## Solution

In the space of all lines in the graph, the lines which pass by a corner are exactly the ones where the number or intersections is about to decrease. In other words, they each form a local maximum.

And for every line which passes by at least one corner, there exist an associated line that passes by two corners that has the same number of intersections.

The conclusion is that we only need to check the lines formed by two rectangle corners as they form a set that fully represents the local maxima of our problem. From those we pick the one which has the most intersections.

# Time complexity

This solution first needs to recovers all lines that pass by two corners. The number of such line is *O(n^2)*.

We then need to count the number of intersections between a given line and a rectangle. This can obviously be done in *O(n)* by comparing to each rectangles.

There might be a more efficient way to proceed, but we know that this algorithm is then at most *O(n^3)*.

# Python3 implementation

Here is a Python implementation of this algorithm. I oriented it more toward readability than efficiency, but it does exactly what the above defines.

```
def get_best_line(rectangles):
"""
Given a set of rectangles, return a line which intersects the most rectangles.
"""
# Recover all corners from all rectangles
corners = set()
for rectangle in rectangles:
corners |= set(rectangle.corners)
corners = list(corners)
# Recover all lines passing by two corners
lines = get_all_lines(corners)
# Return the one which has the highest number of intersections with rectangles
return max(
((line, count_intersections(rectangles, line)) for line in lines),
key=lambda x: x[1])
```

This implementation uses the following helpers.

```
def get_all_lines(points):
"""
Return a generator providing all lines generated
by a combination of two points out of 'points'
"""
for i in range(len(points)):
for j in range(i, len(points)):
yield Line(points[i], points[j])
def count_intersections(rectangles, line):
"""
Return the number of intersections with rectangles
"""
count = 0
for rectangle in rectangles:
if line in rectangle:
count += 1
return count
```

And here are the class definition that serve as data structure for rectangles and lines.

```
import itertools
from decimal import Decimal
class Rectangle:
def __init__(self, x_range, y_range):
"""
a rectangle is defined as a range in x and a range in y.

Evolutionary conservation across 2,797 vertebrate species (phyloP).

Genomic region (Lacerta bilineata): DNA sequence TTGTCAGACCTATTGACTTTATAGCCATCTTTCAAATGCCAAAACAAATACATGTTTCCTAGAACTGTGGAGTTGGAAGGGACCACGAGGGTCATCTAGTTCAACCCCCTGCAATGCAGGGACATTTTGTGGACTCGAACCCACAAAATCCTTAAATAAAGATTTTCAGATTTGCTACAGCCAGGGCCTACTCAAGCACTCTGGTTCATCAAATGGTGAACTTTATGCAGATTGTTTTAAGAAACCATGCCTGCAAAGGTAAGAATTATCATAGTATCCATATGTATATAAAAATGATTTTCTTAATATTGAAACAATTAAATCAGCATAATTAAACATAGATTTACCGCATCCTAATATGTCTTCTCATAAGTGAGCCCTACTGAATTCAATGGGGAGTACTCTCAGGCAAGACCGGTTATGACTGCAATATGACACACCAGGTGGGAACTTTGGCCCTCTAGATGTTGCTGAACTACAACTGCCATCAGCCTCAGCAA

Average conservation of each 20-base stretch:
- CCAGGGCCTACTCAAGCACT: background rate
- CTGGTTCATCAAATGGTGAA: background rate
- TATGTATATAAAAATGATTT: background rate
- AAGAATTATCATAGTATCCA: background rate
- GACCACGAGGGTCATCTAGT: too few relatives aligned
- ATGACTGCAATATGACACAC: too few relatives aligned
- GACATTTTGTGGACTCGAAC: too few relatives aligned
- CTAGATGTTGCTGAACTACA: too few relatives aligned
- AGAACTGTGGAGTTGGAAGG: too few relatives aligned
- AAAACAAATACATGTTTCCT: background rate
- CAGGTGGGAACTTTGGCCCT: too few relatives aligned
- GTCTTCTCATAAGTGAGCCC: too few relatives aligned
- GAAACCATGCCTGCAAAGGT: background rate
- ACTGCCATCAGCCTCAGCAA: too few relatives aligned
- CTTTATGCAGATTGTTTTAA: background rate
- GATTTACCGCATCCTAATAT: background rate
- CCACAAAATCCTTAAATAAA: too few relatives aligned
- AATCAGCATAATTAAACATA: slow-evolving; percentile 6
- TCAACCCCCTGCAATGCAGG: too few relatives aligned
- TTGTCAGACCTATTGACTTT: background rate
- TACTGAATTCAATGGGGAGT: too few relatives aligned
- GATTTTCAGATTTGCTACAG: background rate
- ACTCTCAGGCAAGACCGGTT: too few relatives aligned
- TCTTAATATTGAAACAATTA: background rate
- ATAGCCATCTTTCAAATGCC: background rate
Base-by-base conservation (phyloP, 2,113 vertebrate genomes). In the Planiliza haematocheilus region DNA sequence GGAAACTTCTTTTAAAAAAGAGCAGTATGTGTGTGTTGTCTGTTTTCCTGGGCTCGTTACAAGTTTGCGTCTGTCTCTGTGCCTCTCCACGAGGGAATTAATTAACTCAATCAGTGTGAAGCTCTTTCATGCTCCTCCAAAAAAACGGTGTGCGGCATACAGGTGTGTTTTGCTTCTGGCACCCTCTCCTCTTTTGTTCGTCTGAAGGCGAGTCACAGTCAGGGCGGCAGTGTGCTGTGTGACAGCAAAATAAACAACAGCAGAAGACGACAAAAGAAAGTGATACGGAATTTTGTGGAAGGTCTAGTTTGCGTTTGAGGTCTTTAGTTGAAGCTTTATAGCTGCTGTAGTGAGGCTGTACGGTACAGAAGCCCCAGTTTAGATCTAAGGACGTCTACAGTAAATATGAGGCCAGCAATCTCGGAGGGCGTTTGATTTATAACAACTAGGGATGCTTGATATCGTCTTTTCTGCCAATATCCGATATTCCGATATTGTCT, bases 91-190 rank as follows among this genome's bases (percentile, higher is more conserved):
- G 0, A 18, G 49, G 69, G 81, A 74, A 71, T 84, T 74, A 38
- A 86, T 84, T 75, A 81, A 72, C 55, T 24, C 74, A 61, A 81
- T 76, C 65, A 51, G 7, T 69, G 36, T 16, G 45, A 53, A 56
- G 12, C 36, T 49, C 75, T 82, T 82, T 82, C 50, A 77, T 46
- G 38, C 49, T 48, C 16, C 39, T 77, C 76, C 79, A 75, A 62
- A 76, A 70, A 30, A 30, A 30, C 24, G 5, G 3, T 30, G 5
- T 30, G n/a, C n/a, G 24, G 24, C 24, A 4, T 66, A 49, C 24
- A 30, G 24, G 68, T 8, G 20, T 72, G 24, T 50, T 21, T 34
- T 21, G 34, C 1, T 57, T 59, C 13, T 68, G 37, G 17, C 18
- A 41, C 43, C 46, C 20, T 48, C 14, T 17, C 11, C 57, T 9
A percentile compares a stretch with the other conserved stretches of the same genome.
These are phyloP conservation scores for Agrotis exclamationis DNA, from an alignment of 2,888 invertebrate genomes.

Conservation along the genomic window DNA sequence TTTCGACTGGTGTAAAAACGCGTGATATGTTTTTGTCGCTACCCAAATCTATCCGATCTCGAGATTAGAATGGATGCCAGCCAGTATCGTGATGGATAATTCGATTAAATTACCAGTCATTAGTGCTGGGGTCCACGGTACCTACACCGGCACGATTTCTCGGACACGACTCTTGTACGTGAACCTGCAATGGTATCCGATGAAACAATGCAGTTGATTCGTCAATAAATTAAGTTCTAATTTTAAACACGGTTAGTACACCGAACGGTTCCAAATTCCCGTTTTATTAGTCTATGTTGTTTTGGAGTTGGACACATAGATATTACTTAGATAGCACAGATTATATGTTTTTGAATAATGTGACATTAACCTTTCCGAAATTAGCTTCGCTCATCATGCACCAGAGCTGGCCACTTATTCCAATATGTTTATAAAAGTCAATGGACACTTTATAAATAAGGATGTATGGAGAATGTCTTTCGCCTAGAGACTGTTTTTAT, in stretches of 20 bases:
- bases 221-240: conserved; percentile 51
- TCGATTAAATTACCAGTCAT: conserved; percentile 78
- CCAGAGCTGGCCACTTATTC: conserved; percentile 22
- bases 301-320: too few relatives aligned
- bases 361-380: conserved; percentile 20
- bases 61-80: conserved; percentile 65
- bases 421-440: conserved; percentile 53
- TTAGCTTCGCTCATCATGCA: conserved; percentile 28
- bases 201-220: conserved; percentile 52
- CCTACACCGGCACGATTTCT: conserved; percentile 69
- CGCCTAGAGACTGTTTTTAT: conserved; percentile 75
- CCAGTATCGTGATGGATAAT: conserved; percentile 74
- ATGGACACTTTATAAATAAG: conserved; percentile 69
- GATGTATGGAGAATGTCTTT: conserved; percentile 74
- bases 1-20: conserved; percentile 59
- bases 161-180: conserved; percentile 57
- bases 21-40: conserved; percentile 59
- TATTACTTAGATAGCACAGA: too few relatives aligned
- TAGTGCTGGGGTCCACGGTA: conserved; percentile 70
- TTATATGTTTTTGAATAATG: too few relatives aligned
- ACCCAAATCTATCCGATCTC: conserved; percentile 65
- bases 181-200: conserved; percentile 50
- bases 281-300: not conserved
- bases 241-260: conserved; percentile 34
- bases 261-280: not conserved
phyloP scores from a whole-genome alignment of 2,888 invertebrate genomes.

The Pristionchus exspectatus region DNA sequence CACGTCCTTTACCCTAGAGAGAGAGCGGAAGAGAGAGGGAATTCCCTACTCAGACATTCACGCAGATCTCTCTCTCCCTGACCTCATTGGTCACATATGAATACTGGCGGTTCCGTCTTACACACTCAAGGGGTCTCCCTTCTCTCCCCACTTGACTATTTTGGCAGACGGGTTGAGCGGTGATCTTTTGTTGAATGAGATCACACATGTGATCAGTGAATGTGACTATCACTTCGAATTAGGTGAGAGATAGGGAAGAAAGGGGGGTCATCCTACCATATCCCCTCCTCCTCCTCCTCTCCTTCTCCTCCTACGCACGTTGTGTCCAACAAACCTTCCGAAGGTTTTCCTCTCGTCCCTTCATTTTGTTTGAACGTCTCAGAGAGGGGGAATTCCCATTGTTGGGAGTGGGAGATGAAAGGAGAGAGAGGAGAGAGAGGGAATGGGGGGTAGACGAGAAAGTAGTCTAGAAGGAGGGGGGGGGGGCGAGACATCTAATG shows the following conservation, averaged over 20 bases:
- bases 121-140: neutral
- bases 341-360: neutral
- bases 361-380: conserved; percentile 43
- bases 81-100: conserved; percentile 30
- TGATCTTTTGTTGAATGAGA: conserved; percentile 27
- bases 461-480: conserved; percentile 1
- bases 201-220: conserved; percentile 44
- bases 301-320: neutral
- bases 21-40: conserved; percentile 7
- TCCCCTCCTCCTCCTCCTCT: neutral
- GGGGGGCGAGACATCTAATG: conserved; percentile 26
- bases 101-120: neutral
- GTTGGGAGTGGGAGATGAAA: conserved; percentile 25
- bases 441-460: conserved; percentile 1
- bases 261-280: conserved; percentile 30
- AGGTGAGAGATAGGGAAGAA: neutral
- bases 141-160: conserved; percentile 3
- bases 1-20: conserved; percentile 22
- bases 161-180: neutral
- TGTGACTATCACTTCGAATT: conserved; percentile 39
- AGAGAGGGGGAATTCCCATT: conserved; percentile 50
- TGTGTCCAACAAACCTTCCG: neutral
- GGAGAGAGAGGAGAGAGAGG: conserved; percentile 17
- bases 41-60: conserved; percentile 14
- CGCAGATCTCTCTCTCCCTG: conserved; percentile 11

By example, the rectangle (0, 0), (0, 1), (1, 0), (1, 1) is given by
Rectangle((0, 1), (0, 1))
"""
self.x_range = sorted(x_range)
self.y_range = sorted(y_range)
def __contains__(self, line):
"""
Return whether 'line' intersects the rectangle.
To do so we check if the line intersects one of the diagonals of the rectangle
"""
c1, c2, c3, c4 = self.corners
x1 = line.intersect(Line(c1, c4))
x2 = line.intersect(Line(c2, c3))
if x1 is True or x2 is True \
or x1 is not None and self.x_range[0] <= x1 <= self.x_range[1] \
or x2 is not None and self.x_range[0] <= x2 <= self.x_range[1]:
return True
else:
return False
@property
def corners(self):
"""Return the corners of the rectangle sorted in dictionary order"""
return sorted(itertools.product(self.x_range, self.y_range))
class Line:
def __init__(self, point1, point2):
"""A line is defined by two points in the graph"""
x1, y1 = Decimal(point1[0]), Decimal(point1[1])
x2, y2 = Decimal(point2[0]), Decimal(point2[1])
self.point1 = (x1, y1)
self.point2 = (x2, y2)
def __str__(self):
"""Allows to print the equation of the line"""
if self.slope == float('inf'):
return "y = {}".format(self.point1[0])
else:
return "y = {} * x + {}".format(round(self.slope, 2), round(self.origin, 2))
@property
def slope(self):
"""Return the slope of the line, returning inf if it is a vertical line"""
x1, y1, x2, y2 = *self.point1, *self.point2
return (y2 - y1) / (x2 - x1) if x1 != x2 else float('inf')
@property
def origin(self):
"""Return the origin of the line, returning None if it is a vertical line"""
x, y = self.point1
return y - x * self.slope if self.slope != float('inf') else None
def intersect(self, other):
"""
Checks if two lines intersect.
Case where they intersect: return the x coordinate of the intersection
Case where they do not intersect: return None
Case where they are superposed: return True
"""
if self.slope == other.slope:
if self.origin != other.origin:
return None
else:
return True
elif self.slope == float('inf'):
return self.point1[0]
elif other.slope == float('inf'):
return other.point1[0]
elif self.slope == 0:
return other.slope * self.origin + other.origin
elif other.slope == 0:
return self.slope * other.origin + self.origin
else:
return (other.origin - self.origin) / (self.slope - other.slope)
```

## Example

Here is a working example of the above code.

```
rectangles = [
Rectangle([0.5, 1], [0, 1]),
Rectangle([0, 1], [1, 2]),
Rectangle([0, 1], [2, 3]),
Rectangle([2, 4], [2, 3]),
]
# Which represents the following rectangles (not quite to scale)
#
# *
# *
#
# ** **
# ** **
#
# **
# **
```

We can clearly see that an optimal solution should find a line that passes by three rectangles and that is indeed what it outputs.

```
print('{} with {} intersections'.format(*get_best_line(rectangles)))
# prints: y = 0.50 * x + -5.00 with 3 intersections
```